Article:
A lucky encounter with a hunter who had just bagged one of these mystery monkeys allowed the scientists to confirm their hunch: they had, indeed, found a new species.
C. urubambensis is probably not endangered, though the IUCN has not had time to make an assessment.
The likely range of their habitat is large and sparsely populated, and has not been decimated by deforestation.
Also, titis are not prized by local hunters, who favor larger prey such as spider, woolly and howler monkeys, Vermeer explained.
"If you pay 25 cents for a bullet, you prefer to shoot an animal weighing 10 kilos, not one," Vermeer said.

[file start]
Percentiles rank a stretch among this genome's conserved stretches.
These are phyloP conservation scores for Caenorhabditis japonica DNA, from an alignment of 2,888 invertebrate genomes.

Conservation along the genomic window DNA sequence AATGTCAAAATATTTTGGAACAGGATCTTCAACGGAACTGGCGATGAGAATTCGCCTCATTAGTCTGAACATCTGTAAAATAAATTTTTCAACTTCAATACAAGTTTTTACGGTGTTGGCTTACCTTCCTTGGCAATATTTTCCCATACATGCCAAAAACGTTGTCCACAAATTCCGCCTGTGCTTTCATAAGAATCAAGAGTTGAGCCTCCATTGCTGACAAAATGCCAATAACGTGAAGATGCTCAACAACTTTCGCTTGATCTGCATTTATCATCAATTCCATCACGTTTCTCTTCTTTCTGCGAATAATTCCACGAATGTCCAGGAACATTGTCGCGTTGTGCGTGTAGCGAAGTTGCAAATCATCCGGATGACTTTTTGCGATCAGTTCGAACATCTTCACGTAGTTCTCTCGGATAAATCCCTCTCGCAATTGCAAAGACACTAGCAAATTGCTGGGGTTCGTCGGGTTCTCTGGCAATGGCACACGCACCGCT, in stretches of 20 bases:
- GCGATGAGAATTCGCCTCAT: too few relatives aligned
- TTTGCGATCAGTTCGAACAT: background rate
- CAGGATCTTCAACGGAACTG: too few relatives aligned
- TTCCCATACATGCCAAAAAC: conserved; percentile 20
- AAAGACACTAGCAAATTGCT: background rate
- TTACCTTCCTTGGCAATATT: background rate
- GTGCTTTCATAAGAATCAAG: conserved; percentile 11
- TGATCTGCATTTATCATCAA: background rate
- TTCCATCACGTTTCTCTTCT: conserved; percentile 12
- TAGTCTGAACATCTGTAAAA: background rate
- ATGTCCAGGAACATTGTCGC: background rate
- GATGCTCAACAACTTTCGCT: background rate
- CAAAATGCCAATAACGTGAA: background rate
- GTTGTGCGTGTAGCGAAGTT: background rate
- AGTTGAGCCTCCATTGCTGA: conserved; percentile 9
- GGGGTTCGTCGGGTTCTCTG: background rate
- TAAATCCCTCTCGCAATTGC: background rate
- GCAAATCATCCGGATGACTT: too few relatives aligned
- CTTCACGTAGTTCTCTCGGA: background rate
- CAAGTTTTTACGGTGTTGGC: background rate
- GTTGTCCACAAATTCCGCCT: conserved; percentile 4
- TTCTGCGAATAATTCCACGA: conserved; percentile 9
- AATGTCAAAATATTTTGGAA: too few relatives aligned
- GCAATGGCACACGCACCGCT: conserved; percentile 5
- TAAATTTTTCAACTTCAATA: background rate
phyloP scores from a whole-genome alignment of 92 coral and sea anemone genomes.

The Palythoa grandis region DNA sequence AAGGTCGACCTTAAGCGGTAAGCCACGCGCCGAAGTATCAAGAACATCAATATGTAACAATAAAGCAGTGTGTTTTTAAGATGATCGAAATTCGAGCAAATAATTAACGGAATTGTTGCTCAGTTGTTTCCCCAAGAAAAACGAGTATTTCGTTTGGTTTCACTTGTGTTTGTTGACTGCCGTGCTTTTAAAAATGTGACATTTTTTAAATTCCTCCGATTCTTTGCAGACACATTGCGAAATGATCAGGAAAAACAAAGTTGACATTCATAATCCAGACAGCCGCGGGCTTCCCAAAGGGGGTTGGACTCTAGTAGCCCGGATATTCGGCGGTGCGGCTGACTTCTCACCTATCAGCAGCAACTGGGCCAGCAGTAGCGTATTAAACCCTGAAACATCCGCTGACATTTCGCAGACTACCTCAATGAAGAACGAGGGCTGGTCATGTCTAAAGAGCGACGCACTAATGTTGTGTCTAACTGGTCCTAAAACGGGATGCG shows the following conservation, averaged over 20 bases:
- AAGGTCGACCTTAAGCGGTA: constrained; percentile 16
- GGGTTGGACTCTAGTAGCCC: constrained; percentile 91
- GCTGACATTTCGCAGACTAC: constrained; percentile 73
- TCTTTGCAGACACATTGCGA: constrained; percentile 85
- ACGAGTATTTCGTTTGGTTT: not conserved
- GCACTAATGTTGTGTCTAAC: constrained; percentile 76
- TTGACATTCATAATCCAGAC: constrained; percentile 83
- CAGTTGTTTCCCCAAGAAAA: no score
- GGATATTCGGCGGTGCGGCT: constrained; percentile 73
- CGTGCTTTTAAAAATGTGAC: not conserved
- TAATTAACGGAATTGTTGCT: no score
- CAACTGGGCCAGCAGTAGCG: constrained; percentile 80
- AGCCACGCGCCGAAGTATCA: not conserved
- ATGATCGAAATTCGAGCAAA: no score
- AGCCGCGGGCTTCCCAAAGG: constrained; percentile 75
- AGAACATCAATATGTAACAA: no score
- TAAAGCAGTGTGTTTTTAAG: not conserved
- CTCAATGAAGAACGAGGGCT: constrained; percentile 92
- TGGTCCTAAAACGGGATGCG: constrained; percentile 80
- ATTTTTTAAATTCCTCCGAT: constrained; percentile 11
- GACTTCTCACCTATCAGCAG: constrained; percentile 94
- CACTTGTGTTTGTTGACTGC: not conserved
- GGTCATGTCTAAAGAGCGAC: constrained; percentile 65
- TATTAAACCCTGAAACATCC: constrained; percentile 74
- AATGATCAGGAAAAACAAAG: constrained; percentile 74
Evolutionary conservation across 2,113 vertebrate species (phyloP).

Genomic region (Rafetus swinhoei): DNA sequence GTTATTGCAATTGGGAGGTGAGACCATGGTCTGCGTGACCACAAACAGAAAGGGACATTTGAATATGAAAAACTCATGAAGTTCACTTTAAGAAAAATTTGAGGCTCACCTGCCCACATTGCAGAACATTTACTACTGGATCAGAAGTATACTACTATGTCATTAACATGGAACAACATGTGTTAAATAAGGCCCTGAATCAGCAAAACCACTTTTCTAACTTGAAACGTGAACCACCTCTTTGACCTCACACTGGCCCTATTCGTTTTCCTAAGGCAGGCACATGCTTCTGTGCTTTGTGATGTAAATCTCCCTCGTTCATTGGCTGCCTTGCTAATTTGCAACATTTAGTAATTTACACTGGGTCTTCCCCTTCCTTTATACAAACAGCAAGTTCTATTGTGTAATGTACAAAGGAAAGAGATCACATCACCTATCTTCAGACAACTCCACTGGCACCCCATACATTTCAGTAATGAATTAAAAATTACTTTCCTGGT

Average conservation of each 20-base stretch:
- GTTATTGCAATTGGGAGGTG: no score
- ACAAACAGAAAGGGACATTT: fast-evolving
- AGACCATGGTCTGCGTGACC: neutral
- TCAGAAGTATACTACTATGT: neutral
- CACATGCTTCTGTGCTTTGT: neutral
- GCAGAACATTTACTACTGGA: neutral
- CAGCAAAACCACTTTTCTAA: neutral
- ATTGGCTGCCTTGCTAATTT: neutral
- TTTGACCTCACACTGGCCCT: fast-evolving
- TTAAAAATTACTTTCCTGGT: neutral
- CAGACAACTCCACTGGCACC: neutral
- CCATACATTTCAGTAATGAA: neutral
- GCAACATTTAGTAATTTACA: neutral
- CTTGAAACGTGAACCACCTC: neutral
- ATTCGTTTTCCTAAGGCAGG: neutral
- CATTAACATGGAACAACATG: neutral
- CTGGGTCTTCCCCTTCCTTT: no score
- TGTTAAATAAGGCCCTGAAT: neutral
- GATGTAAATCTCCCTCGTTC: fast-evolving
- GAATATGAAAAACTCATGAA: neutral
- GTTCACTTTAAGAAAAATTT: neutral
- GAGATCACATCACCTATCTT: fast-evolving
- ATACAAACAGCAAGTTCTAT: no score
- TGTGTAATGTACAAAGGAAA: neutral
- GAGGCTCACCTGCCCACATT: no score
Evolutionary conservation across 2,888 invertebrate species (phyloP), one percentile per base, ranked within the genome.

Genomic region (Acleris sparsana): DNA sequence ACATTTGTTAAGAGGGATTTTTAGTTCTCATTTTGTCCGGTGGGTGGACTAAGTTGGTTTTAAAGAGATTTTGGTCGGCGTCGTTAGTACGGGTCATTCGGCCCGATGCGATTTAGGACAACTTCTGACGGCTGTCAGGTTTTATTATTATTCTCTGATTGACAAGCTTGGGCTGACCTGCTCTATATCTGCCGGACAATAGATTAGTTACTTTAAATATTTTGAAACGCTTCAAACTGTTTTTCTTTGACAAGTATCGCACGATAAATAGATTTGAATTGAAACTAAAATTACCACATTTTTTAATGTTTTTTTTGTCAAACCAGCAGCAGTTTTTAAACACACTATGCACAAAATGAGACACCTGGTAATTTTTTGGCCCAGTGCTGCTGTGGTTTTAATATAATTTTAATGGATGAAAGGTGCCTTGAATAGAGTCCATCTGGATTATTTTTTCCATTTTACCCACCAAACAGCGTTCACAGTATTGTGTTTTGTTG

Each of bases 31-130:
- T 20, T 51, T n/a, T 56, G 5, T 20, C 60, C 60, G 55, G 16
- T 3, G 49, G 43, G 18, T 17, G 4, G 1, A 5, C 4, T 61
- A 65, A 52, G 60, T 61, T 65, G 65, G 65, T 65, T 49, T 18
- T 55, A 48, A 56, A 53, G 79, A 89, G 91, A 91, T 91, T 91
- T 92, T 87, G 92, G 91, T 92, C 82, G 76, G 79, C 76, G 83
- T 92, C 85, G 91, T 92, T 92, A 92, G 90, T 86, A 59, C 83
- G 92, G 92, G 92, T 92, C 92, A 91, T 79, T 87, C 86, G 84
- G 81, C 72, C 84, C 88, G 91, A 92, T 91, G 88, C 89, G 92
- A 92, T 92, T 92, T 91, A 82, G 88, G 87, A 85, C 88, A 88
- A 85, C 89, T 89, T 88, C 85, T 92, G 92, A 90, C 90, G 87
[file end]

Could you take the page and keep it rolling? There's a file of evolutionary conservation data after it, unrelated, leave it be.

While a huge success, the expedition did not come without a cost: one member of the team fell sick with malaria, and another checked into a hospital with acute abdominal pains.
At one point, members of an indigenous community -- bows drawn -- threatened to skewer the intrepid biologists with arrows.
That is when Vermeer remembered an air strip they had seen cut from the jungle, probably to transport cocaine, his guides said. "It wasn't for Doctors Without Borders," Vermeer quipped.